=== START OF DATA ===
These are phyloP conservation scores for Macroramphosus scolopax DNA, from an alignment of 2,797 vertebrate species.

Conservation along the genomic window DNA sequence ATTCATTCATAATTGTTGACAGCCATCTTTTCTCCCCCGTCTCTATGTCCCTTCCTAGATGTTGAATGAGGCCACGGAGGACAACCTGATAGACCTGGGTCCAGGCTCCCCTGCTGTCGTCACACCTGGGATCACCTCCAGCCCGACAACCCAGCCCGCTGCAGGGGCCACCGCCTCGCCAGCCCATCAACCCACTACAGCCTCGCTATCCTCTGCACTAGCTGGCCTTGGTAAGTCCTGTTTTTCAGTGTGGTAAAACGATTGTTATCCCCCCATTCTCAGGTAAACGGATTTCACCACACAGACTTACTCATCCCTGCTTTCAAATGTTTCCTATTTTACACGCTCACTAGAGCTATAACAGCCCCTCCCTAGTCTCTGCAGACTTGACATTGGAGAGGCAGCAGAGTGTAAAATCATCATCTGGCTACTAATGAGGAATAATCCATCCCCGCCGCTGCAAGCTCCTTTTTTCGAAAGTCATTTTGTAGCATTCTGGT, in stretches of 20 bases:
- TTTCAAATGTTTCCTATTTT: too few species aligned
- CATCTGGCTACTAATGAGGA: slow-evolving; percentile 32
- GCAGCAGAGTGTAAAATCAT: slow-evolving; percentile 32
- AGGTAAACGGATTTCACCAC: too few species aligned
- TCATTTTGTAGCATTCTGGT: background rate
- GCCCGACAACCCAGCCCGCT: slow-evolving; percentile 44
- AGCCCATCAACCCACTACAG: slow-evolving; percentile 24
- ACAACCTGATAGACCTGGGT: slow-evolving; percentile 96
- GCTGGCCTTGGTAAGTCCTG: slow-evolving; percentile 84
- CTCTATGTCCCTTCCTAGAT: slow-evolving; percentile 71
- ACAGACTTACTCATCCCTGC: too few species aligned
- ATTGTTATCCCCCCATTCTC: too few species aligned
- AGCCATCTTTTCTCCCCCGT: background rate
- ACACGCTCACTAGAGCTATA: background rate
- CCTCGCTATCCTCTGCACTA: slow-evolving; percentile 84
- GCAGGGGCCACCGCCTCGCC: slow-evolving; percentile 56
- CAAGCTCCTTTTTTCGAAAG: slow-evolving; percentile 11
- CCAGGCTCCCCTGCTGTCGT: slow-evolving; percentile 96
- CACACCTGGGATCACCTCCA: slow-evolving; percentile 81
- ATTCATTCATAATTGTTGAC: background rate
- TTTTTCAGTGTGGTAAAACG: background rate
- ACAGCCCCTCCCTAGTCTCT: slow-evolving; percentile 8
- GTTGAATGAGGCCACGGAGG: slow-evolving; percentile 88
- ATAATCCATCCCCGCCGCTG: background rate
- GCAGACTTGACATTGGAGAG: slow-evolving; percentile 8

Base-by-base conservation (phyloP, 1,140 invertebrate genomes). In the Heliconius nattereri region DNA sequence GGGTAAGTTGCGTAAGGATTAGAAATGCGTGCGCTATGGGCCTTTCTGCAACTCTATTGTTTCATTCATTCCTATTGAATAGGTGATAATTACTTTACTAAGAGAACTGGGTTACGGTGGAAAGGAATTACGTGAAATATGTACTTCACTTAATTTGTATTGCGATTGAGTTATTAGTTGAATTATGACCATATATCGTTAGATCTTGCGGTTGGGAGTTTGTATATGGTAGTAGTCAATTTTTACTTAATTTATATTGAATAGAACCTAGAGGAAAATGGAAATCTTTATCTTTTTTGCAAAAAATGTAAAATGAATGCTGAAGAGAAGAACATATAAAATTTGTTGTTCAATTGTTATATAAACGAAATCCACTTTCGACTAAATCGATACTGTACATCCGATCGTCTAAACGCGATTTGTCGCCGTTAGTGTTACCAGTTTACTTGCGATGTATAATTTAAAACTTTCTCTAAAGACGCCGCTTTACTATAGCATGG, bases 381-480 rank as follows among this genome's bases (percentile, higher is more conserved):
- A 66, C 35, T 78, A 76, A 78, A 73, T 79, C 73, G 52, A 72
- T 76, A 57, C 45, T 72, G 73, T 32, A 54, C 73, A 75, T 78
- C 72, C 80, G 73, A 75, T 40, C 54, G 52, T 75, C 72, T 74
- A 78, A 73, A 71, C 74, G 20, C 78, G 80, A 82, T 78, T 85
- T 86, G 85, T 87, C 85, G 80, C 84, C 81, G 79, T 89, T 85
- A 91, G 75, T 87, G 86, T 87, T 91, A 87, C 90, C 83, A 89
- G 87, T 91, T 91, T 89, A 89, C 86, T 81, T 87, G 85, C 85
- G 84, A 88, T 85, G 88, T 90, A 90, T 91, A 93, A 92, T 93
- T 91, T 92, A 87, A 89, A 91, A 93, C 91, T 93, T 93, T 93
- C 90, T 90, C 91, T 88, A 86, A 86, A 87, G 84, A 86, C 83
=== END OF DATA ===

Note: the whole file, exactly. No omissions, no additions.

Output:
These are phyloP conservation scores for Macroramphosus scolopax DNA, from an alignment of 2,797 vertebrate species.

Conservation along the genomic window DNA sequence ATTCATTCATAATTGTTGACAGCCATCTTTTCTCCCCCGTCTCTATGTCCCTTCCTAGATGTTGAATGAGGCCACGGAGGACAACCTGATAGACCTGGGTCCAGGCTCCCCTGCTGTCGTCACACCTGGGATCACCTCCAGCCCGACAACCCAGCCCGCTGCAGGGGCCACCGCCTCGCCAGCCCATCAACCCACTACAGCCTCGCTATCCTCTGCACTAGCTGGCCTTGGTAAGTCCTGTTTTTCAGTGTGGTAAAACGATTGTTATCCCCCCATTCTCAGGTAAACGGATTTCACCACACAGACTTACTCATCCCTGCTTTCAAATGTTTCCTATTTTACACGCTCACTAGAGCTATAACAGCCCCTCCCTAGTCTCTGCAGACTTGACATTGGAGAGGCAGCAGAGTGTAAAATCATCATCTGGCTACTAATGAGGAATAATCCATCCCCGCCGCTGCAAGCTCCTTTTTTCGAAAGTCATTTTGTAGCATTCTGGT, in stretches of 20 bases:
- TTTCAAATGTTTCCTATTTT: too few species aligned
- CATCTGGCTACTAATGAGGA: slow-evolving; percentile 32
- GCAGCAGAGTGTAAAATCAT: slow-evolving; percentile 32
- AGGTAAACGGATTTCACCAC: too few species aligned
- TCATTTTGTAGCATTCTGGT: background rate
- GCCCGACAACCCAGCCCGCT: slow-evolving; percentile 44
- AGCCCATCAACCCACTACAG: slow-evolving; percentile 24
- ACAACCTGATAGACCTGGGT: slow-evolving; percentile 96
- GCTGGCCTTGGTAAGTCCTG: slow-evolving; percentile 84
- CTCTATGTCCCTTCCTAGAT: slow-evolving; percentile 71
- ACAGACTTACTCATCCCTGC: too few species aligned
- ATTGTTATCCCCCCATTCTC: too few species aligned
- AGCCATCTTTTCTCCCCCGT: background rate
- ACACGCTCACTAGAGCTATA: background rate
- CCTCGCTATCCTCTGCACTA: slow-evolving; percentile 84
- GCAGGGGCCACCGCCTCGCC: slow-evolving; percentile 56
- CAAGCTCCTTTTTTCGAAAG: slow-evolving; percentile 11
- CCAGGCTCCCCTGCTGTCGT: slow-evolving; percentile 96
- CACACCTGGGATCACCTCCA: slow-evolving; percentile 81
- ATTCATTCATAATTGTTGAC: background rate
- TTTTTCAGTGTGGTAAAACG: background rate
- ACAGCCCCTCCCTAGTCTCT: slow-evolving; percentile 8
- GTTGAATGAGGCCACGGAGG: slow-evolving; percentile 88
- ATAATCCATCCCCGCCGCTG: background rate
- GCAGACTTGACATTGGAGAG: slow-evolving; percentile 8

Base-by-base conservation (phyloP, 1,140 invertebrate genomes). In the Heliconius nattereri region DNA sequence GGGTAAGTTGCGTAAGGATTAGAAATGCGTGCGCTATGGGCCTTTCTGCAACTCTATTGTTTCATTCATTCCTATTGAATAGGTGATAATTACTTTACTAAGAGAACTGGGTTACGGTGGAAAGGAATTACGTGAAATATGTACTTCACTTAATTTGTATTGCGATTGAGTTATTAGTTGAATTATGACCATATATCGTTAGATCTTGCGGTTGGGAGTTTGTATATGGTAGTAGTCAATTTTTACTTAATTTATATTGAATAGAACCTAGAGGAAAATGGAAATCTTTATCTTTTTTGCAAAAAATGTAAAATGAATGCTGAAGAGAAGAACATATAAAATTTGTTGTTCAATTGTTATATAAACGAAATCCACTTTCGACTAAATCGATACTGTACATCCGATCGTCTAAACGCGATTTGTCGCCGTTAGTGTTACCAGTTTACTTGCGATGTATAATTTAAAACTTTCTCTAAAGACGCCGCTTTACTATAGCATGG, bases 381-480 rank as follows among this genome's bases (percentile, higher is more conserved):
- A 66, C 35, T 78, A 76, A 78, A 73, T 79, C 73, G 52, A 72
- T 76, A 57, C 45, T 72, G 73, T 32, A 54, C 73, A 75, T 78
- C 72, C 80, G 73, A 75, T 40, C 54, G 52, T 75, C 72, T 74
- A 78, A 73, A 71, C 74, G 20, C 78, G 80, A 82, T 78, T 85
- T 86, G 85, T 87, C 85, G 80, C 84, C 81, G 79, T 89, T 85
- A 91, G 75, T 87, G 86, T 87, T 91, A 87, C 90, C 83, A 89
- G 87, T 91, T 91, T 89, A 89, C 86, T 81, T 87, G 85, C 85
- G 84, A 88, T 85, G 88, T 90, A 90, T 91, A 93, A 92, T 93
- T 91, T 92, A 87, A 89, A 91, A 93, C 91, T 93, T 93, T 93
- C 90, T 90, C 91, T 88, A 86, A 86, A 87, G 84, A 86, C 83